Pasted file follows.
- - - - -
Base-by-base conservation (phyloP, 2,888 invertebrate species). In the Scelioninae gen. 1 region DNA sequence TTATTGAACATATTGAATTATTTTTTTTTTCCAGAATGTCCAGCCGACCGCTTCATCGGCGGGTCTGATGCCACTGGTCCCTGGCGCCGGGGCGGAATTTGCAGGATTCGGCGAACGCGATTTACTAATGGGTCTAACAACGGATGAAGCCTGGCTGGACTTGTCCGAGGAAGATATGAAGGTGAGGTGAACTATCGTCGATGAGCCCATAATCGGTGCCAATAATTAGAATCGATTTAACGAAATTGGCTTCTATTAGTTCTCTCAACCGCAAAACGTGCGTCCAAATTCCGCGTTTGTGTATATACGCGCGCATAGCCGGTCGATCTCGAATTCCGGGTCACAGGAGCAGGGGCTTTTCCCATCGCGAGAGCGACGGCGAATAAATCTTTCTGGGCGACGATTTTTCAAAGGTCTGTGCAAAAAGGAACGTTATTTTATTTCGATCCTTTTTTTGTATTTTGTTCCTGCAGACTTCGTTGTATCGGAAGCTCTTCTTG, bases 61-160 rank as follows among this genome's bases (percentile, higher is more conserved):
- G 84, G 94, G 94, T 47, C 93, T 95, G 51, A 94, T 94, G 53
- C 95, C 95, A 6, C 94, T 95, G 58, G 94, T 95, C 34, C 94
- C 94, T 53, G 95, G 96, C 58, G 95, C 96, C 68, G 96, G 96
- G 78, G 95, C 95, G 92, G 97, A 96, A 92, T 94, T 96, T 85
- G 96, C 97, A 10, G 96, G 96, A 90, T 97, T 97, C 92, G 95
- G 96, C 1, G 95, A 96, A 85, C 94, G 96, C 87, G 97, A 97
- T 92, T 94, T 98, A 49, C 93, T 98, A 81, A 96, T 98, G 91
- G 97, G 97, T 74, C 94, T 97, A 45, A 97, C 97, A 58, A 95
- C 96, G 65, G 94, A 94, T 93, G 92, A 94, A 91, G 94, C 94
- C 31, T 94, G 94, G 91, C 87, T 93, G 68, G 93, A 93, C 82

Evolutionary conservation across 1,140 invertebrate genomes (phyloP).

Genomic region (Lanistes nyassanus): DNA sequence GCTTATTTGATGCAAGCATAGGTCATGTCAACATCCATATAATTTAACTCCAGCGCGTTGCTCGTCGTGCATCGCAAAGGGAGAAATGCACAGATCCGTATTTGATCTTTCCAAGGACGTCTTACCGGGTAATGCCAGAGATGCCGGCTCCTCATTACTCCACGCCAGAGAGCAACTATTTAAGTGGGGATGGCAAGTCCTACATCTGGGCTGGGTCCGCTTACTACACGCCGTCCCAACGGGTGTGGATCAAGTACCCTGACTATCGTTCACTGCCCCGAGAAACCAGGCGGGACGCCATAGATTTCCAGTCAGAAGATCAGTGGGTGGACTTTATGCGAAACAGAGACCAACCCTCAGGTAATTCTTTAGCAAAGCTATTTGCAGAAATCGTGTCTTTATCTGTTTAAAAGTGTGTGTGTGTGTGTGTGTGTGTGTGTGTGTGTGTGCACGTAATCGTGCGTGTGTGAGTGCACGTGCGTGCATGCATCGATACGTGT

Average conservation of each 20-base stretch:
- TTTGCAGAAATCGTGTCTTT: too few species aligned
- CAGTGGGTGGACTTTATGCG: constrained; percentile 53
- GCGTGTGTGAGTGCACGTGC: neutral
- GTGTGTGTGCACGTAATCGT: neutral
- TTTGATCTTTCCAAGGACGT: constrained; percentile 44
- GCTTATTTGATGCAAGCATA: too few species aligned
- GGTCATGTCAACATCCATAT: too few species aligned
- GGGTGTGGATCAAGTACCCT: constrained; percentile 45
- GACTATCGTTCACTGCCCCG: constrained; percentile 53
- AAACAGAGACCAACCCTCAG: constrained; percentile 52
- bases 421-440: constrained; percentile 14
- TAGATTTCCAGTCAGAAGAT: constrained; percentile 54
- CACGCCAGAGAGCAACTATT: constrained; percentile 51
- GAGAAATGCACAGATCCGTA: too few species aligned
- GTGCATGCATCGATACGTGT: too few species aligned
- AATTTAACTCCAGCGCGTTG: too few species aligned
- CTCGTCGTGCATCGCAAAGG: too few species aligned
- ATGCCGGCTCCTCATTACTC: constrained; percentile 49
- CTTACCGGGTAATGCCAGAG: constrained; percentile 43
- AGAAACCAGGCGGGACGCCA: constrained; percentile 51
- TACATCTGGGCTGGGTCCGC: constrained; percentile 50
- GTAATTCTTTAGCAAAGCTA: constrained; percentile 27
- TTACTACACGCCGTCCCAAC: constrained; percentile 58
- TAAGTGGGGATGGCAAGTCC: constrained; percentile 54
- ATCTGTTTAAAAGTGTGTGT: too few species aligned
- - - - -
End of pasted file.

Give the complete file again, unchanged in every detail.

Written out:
Base-by-base conservation (phyloP, 2,888 invertebrate species). In the Scelioninae gen. 1 region DNA sequence TTATTGAACATATTGAATTATTTTTTTTTTCCAGAATGTCCAGCCGACCGCTTCATCGGCGGGTCTGATGCCACTGGTCCCTGGCGCCGGGGCGGAATTTGCAGGATTCGGCGAACGCGATTTACTAATGGGTCTAACAACGGATGAAGCCTGGCTGGACTTGTCCGAGGAAGATATGAAGGTGAGGTGAACTATCGTCGATGAGCCCATAATCGGTGCCAATAATTAGAATCGATTTAACGAAATTGGCTTCTATTAGTTCTCTCAACCGCAAAACGTGCGTCCAAATTCCGCGTTTGTGTATATACGCGCGCATAGCCGGTCGATCTCGAATTCCGGGTCACAGGAGCAGGGGCTTTTCCCATCGCGAGAGCGACGGCGAATAAATCTTTCTGGGCGACGATTTTTCAAAGGTCTGTGCAAAAAGGAACGTTATTTTATTTCGATCCTTTTTTTGTATTTTGTTCCTGCAGACTTCGTTGTATCGGAAGCTCTTCTTG, bases 61-160 rank as follows among this genome's bases (percentile, higher is more conserved):
- G 84, G 94, G 94, T 47, C 93, T 95, G 51, A 94, T 94, G 53
- C 95, C 95, A 6, C 94, T 95, G 58, G 94, T 95, C 34, C 94
- C 94, T 53, G 95, G 96, C 58, G 95, C 96, C 68, G 96, G 96
- G 78, G 95, C 95, G 92, G 97, A 96, A 92, T 94, T 96, T 85
- G 96, C 97, A 10, G 96, G 96, A 90, T 97, T 97, C 92, G 95
- G 96, C 1, G 95, A 96, A 85, C 94, G 96, C 87, G 97, A 97
- T 92, T 94, T 98, A 49, C 93, T 98, A 81, A 96, T 98, G 91
- G 97, G 97, T 74, C 94, T 97, A 45, A 97, C 97, A 58, A 95
- C 96, G 65, G 94, A 94, T 93, G 92, A 94, A 91, G 94, C 94
- C 31, T 94, G 94, G 91, C 87, T 93, G 68, G 93, A 93, C 82

Evolutionary conservation across 1,140 invertebrate genomes (phyloP).

Genomic region (Lanistes nyassanus): DNA sequence GCTTATTTGATGCAAGCATAGGTCATGTCAACATCCATATAATTTAACTCCAGCGCGTTGCTCGTCGTGCATCGCAAAGGGAGAAATGCACAGATCCGTATTTGATCTTTCCAAGGACGTCTTACCGGGTAATGCCAGAGATGCCGGCTCCTCATTACTCCACGCCAGAGAGCAACTATTTAAGTGGGGATGGCAAGTCCTACATCTGGGCTGGGTCCGCTTACTACACGCCGTCCCAACGGGTGTGGATCAAGTACCCTGACTATCGTTCACTGCCCCGAGAAACCAGGCGGGACGCCATAGATTTCCAGTCAGAAGATCAGTGGGTGGACTTTATGCGAAACAGAGACCAACCCTCAGGTAATTCTTTAGCAAAGCTATTTGCAGAAATCGTGTCTTTATCTGTTTAAAAGTGTGTGTGTGTGTGTGTGTGTGTGTGTGTGTGTGTGCACGTAATCGTGCGTGTGTGAGTGCACGTGCGTGCATGCATCGATACGTGT

Average conservation of each 20-base stretch:
- TTTGCAGAAATCGTGTCTTT: too few species aligned
- CAGTGGGTGGACTTTATGCG: constrained; percentile 53
- GCGTGTGTGAGTGCACGTGC: neutral
- GTGTGTGTGCACGTAATCGT: neutral
- TTTGATCTTTCCAAGGACGT: constrained; percentile 44
- GCTTATTTGATGCAAGCATA: too few species aligned
- GGTCATGTCAACATCCATAT: too few species aligned
- GGGTGTGGATCAAGTACCCT: constrained; percentile 45
- GACTATCGTTCACTGCCCCG: constrained; percentile 53
- AAACAGAGACCAACCCTCAG: constrained; percentile 52
- bases 421-440: constrained; percentile 14
- TAGATTTCCAGTCAGAAGAT: constrained; percentile 54
- CACGCCAGAGAGCAACTATT: constrained; percentile 51
- GAGAAATGCACAGATCCGTA: too few species aligned
- GTGCATGCATCGATACGTGT: too few species aligned
- AATTTAACTCCAGCGCGTTG: too few species aligned
- CTCGTCGTGCATCGCAAAGG: too few species aligned
- ATGCCGGCTCCTCATTACTC: constrained; percentile 49
- CTTACCGGGTAATGCCAGAG: constrained; percentile 43
- AGAAACCAGGCGGGACGCCA: constrained; percentile 51
- TACATCTGGGCTGGGTCCGC: constrained; percentile 50
- GTAATTCTTTAGCAAAGCTA: constrained; percentile 27
- TTACTACACGCCGTCCCAAC: constrained; percentile 58
- TAAGTGGGGATGGCAAGTCC: constrained; percentile 54
- ATCTGTTTAAAAGTGTGTGT: too few species aligned